Pfizer Can’t Hide Records on Generic Drug Suits

     (CN) – Discovery concerning Pfizer’s alleged monopoly power over Lipitor and its generic equivalents can proceed without interference from another drugmaker, a federal judge ruled.
     Chimes Pharmacy and RP Healthcare sued pharmaceutical giant Pfizer and generic drugmaker Ranbaxy for illegally keeping a generic version of the blockbuster cholesterol drug Lipitor off the U.S. market in November 2011.
     Related cases were filed around the country in December 2011, at which point the Judicial Panel on Multidistrict Litigation centralized the matters in New Jersey.
     Pfizer had wanted to stay the case pending Supreme Court review of antitrust litigation regarding K-Dur, a drug used to treat low blood levels of potassium, but U.S. District Judge Peter Sheridan refused last year.
     In light of that order, two groups of plaintiffs, the so-called direct purchasers and end-payors, moved to compel document production by the defendants. The direct purchaser plaintiffs sought documents related to the Pfizer/Ranbaxy litigation on blood pressure drug Accupril; documents from the litigation in Canada and Australia concerning Lipitor; and an agreement between Ranbaxy and Teva.
     They claim that Ranbaxy’s launch of a generic version of Accupril in late 2004 led Pfizer to obtain a preliminary injunction and posted a $200 million bond in March 2005. Pfizer then allegedly signed a reverse-payment agreement to have Ranbaxy delay marketing its generic Lipitor.
     The direct purchasers further allege that when the Pfizer/Ranbaxy litigation ended in the District of Delaware in 2005, the Patent Trademark Office may have not had access to all of the facts developed in the two foreign proceedings, whose dispositions did not occur until 2006.
     To ensure that it had a back-up manufacturing site for its generic product, Ranbaxy allegedly entered into an agreement with Teva Pharmaceuticals.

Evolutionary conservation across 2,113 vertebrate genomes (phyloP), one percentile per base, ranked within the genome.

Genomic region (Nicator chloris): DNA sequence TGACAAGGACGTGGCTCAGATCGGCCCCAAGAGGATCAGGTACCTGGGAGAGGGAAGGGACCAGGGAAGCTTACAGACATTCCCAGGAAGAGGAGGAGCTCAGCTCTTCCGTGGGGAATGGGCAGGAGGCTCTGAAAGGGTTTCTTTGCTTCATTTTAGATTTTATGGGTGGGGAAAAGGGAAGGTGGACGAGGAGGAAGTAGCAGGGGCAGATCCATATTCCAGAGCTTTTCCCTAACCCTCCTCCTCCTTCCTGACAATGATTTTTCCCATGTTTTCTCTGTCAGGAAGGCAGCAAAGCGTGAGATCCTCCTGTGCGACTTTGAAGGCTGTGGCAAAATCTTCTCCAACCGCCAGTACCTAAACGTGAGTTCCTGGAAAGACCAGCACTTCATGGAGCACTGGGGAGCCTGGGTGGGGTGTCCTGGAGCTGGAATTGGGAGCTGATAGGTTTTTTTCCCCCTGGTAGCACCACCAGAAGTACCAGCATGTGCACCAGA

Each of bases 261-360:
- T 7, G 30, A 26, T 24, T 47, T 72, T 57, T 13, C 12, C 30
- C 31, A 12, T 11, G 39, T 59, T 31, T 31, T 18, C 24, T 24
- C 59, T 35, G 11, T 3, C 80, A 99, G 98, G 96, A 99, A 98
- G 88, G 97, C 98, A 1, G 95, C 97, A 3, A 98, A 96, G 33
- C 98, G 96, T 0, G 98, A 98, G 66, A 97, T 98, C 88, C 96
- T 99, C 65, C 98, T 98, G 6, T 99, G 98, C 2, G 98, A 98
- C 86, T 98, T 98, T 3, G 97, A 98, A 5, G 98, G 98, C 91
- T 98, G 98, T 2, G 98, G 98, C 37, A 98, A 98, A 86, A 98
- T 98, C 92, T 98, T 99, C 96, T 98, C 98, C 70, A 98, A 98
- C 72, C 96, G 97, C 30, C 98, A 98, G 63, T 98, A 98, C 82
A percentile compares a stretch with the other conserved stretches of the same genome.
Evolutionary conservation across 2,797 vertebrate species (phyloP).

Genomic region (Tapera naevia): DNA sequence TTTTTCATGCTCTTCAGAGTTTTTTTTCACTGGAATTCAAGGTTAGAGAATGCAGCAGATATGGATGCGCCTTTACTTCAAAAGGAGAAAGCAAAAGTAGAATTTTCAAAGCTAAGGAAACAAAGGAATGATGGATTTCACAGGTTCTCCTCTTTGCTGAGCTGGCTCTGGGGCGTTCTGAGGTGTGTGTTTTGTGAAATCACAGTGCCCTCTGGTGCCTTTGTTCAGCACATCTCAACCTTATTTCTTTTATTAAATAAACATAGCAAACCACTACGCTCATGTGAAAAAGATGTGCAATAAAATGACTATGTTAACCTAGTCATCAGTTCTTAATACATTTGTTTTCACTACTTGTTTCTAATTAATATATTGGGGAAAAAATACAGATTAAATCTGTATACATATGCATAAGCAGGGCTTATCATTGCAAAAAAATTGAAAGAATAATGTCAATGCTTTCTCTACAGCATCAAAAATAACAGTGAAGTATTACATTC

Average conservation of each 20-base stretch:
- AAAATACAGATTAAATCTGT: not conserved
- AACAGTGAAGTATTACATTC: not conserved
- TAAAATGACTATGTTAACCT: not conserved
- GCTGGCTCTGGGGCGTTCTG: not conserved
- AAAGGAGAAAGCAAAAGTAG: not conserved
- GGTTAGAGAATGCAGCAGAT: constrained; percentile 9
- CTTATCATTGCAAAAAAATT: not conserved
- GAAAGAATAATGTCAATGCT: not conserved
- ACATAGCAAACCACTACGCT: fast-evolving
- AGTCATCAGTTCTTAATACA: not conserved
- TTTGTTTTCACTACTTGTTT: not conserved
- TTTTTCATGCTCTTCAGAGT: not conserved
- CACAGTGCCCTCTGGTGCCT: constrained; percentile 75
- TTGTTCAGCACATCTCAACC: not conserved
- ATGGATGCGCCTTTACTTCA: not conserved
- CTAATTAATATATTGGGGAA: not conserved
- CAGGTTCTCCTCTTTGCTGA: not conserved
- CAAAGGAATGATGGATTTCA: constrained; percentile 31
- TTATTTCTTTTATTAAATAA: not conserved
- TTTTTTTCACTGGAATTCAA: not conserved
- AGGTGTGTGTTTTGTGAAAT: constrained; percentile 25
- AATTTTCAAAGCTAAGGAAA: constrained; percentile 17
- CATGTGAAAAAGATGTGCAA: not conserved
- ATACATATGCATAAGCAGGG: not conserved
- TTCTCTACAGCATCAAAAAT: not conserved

The end-payor plaintiffs meanwhile seek records related to six domestic suits filed between 2007 and 2010 concerning Pfizer’s alleged attempts to thwart generic manufacturers from obtaining judgments of invalidity and/or noninfringement.
     Mylan Pharmaceuticals, headquartered in Cecil Township, Pa., is not a party to the Lipitor multidistrict litigation, but moved to intervene to protect its interests in discovery.
     U.S. Magistrate Judge Douglas Arpert said last week, however, that it would be “superfluous” to let Mylan intervene. In a separate ruling, he partially denied the direct purchasers’ motion and granted the motion of the end-payors.
     Producing foreign litigation records would be burdensome and potentially irrelevant if Judge Sheridan were to dismiss the plaintiffs’ fraud claims, the unpublished ruling states.
     “While the court might otherwise accept direct purchaser plaintiffs’ position, the fact remains that defendants’ motions to dismiss are pending,” Arpert wrote. “And, to be sure, production of the foreign litigation documents appears to require a significant undertaking.”
     The court tossed aside the defendants’ claim that the need for Accupril documents would be obviated should it apply a “scope of the patent” test, noting that the Supreme Court recently held that antitrust and patent principles are not “mutually exclusive.”
     “Here, the Accupril litigation documents are relevant because they may shed light on the nature of the alleged reverse payment agreement between Pfizer and Ranbaxy,” Arpert wrote.
     The judge also threw out the defendants’ claim that the Ranbaxy/Teva agreement is irrelevant as it was negotiated nearly two years after the Ranbaxy/Pfizer settlement and alleged reverse payment agreement.
     “Even if the court were to accept defendants’ position that the Pfizer/Ranbaxy agreement must be evaluated at the time of its execution, the Ranbaxy/Teva agreement would still be relevant,” Arpert wrote. “For example, the agreement would be relevant to Ranbaxy’s state of mind regarding what it stood to lose by delaying its generic entry. At a minimum, the Ranbaxy/Teva agreement is likely to lead to the discovery of admissible evidence. And there is no demonstrable burden on defendants to produce these materials.”
     The court agreed that the domestic settlement agreements are relevant, as well.
     “Defendants’ position that these requests amount to an ‘impermissible fishing expedition’ is undermined by the fact that Pfizer has already agreed to produce documents from the underlying litigations which preceded each of the requested settlement agreements,” Arpert wrote.
     The defendants must produce the responsive documents within 30 days, the ruling states.

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